State of the art machinery, such as that grant aided by TAMS, is a complex product requiring skilled support. FTMTA and our farm machinery trade members are conscious of this and realise that it is incumbent on the industry to ensure that the skills are in place across all aspects of the business to fully support the customer. All elements of the Irish economy are experiencing difficulty in filling employment vacancies and this seems to be a particular problem for various business in the agri sphere. The farm machinery sector needs to become better at actively selling itself as an industry in which long term and rewarding careers can be developed. We require high calibre staff to take our industry into the future and in a competitive labour market you have to work hard to secure the right candidates for your business.

Obviously Brexit continues to hang over the Irish machinery sector and the wider agricultural and overall economies. The sad reality is that, at the time of writing, we are no clearer on the shape of the final outcome than we were a year ago. That said, the reality of a no deal Brexit is probably becoming more possible and the machinery sector must, as all other sectors, prepare for that. Much of the supply chain for internationally produced equipment on the Irish market has previously been routed through the UK and that seems likely to change. Most international suppliers have plans in place to deal with the continuation of a smooth supply to their Irish customers and it is to be hoped that Irish farm machinery businesses and their customers do not see any impact on either cost or lead times.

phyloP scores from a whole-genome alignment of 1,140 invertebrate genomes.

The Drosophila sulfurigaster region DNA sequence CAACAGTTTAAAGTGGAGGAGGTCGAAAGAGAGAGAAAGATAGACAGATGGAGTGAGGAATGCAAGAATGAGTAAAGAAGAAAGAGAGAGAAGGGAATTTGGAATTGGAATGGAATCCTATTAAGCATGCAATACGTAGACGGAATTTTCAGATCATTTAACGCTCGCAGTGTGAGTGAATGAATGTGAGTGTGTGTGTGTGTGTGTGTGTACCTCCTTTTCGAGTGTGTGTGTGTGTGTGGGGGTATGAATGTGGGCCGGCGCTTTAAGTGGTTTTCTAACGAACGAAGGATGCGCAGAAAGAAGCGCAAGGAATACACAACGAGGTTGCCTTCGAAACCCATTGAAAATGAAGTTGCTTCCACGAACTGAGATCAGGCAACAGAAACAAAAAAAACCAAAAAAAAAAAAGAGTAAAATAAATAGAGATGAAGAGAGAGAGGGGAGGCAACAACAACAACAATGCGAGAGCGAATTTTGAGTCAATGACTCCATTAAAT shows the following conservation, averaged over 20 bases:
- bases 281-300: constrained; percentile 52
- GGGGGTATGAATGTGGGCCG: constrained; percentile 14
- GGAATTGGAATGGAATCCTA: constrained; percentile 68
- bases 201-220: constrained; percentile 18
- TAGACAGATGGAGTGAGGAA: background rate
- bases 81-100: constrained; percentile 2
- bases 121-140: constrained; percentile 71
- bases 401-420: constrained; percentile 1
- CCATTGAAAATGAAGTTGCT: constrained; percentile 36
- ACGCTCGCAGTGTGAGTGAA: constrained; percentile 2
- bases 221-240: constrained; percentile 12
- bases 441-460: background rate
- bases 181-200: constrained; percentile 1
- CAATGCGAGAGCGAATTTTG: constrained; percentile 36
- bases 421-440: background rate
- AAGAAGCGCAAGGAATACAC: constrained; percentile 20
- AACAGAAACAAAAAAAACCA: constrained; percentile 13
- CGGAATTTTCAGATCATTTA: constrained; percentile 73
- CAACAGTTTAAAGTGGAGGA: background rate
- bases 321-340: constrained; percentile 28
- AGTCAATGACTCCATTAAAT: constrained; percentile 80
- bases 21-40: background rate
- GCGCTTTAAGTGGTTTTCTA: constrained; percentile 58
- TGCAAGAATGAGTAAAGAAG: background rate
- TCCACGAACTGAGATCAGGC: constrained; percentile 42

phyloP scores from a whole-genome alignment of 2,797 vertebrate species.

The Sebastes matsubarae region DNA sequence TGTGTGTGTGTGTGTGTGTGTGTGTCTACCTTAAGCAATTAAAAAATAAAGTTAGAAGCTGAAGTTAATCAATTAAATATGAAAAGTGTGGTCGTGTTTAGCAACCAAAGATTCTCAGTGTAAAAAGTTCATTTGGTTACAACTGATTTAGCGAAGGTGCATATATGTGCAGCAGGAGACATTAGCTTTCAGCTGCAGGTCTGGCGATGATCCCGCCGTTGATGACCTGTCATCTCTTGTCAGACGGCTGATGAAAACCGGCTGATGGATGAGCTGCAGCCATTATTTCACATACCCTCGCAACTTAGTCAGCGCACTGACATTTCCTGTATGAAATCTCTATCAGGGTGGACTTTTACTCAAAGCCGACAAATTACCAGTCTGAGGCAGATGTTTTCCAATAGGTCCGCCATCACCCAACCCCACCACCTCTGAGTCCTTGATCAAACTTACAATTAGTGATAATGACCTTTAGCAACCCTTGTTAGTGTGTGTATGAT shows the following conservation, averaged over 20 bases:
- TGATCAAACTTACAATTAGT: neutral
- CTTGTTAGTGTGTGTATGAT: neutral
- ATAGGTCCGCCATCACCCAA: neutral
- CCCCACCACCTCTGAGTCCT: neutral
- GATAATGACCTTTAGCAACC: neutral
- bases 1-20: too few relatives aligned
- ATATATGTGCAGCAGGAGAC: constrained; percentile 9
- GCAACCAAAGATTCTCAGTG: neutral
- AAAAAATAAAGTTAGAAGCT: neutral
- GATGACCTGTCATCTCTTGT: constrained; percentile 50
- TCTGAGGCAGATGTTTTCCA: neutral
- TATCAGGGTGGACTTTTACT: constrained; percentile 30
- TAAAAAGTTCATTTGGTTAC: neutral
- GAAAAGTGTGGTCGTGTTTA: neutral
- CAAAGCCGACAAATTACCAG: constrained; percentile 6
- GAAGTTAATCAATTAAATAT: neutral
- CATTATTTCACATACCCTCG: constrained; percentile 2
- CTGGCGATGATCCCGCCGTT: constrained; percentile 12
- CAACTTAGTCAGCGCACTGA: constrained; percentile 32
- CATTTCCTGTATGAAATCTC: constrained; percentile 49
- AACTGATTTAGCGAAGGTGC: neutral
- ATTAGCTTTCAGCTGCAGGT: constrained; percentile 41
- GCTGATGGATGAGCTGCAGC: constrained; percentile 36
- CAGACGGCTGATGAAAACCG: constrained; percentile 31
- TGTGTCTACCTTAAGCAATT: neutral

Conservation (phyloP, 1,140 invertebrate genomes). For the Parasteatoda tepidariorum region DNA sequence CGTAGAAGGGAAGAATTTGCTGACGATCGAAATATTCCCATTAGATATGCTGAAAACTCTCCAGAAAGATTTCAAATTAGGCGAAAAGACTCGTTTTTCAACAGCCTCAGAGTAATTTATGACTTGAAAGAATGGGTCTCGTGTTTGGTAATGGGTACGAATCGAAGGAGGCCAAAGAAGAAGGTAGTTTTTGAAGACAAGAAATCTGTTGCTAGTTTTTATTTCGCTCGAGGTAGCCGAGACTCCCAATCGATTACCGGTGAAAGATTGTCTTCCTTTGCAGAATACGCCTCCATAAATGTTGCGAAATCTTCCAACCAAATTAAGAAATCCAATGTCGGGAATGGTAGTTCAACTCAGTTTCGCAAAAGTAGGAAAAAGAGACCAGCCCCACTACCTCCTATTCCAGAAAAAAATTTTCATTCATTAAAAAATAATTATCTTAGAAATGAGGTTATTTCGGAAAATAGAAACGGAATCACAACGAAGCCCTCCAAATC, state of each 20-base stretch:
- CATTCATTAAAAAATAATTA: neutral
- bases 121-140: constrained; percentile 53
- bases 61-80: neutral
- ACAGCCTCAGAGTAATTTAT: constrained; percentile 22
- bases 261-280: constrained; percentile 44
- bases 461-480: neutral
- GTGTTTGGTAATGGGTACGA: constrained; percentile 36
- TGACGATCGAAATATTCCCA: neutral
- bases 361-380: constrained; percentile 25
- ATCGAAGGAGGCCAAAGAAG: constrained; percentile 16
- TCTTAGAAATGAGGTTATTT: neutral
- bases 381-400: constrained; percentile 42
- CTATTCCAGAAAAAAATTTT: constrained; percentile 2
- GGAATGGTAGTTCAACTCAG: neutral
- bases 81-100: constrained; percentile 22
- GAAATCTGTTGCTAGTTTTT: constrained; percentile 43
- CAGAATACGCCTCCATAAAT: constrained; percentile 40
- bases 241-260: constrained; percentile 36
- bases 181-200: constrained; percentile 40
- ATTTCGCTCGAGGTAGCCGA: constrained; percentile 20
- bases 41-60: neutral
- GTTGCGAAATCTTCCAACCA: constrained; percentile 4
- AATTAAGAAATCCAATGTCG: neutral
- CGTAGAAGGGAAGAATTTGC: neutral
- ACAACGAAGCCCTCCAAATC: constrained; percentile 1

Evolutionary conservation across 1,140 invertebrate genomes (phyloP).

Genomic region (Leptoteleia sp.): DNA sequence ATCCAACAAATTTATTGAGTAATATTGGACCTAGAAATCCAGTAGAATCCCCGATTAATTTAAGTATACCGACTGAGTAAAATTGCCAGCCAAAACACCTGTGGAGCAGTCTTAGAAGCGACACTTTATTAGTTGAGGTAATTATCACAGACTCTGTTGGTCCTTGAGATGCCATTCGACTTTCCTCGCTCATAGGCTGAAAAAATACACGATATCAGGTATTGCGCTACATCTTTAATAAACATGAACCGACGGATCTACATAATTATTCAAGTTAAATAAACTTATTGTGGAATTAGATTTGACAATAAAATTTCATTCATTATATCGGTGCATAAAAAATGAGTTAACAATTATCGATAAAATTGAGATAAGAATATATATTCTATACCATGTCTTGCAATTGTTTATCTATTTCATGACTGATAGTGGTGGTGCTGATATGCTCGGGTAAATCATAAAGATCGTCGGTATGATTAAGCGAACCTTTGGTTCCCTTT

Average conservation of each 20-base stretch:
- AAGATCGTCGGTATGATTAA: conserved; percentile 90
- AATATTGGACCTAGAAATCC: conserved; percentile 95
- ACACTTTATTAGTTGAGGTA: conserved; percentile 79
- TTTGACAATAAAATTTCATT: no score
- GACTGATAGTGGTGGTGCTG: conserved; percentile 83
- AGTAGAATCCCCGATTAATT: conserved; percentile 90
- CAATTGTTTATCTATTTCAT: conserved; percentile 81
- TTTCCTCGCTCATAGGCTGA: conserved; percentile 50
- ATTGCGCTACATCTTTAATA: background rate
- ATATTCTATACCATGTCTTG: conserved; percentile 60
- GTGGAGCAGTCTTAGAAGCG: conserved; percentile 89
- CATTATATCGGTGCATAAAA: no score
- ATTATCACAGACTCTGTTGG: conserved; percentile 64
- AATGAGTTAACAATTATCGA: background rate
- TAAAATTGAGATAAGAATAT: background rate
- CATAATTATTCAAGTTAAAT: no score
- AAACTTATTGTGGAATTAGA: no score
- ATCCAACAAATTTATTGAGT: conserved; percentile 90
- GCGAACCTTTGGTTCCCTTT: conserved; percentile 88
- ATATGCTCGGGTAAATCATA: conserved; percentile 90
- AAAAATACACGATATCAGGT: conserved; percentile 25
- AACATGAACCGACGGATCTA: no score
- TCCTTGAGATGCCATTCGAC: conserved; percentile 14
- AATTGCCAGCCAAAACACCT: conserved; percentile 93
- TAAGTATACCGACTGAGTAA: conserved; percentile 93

FTMTA and the wider machinery trade, Brexit notwithstanding, are moving into another year with confidence. Irish farming has survived many challenges over the years and will come through whatever the next few months brings also. Ireland is a producer of top quality food which will there will always be a customer for and our machinery industry has its role to play in ensuring that Irish farmers can do their job efficiently and profitably. The latest tractor registration figures to hand cover the month of January and show a continued high level of registrations coming off the back of the previously

Be a part of a stronger, professional, farm machinery industry – join the Farm Tractor and Machinery Trade Association – contact FTMTA at 045 409309 or membership@ftmta.ie for details.

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FTMTA News 8th March 2019

FTMTA Gold Award 2019

The FTMTA Gold award was presented to the Mchale brothers of McHale at the FTMTA Farm Machinery Show by Michael Creed, Minister for Agriculture, Food and the Marine.

The award was presented to honor their excellence within the machine industry and their incredible success with McHale. Congratulations to Martin and Padraic and well deserved.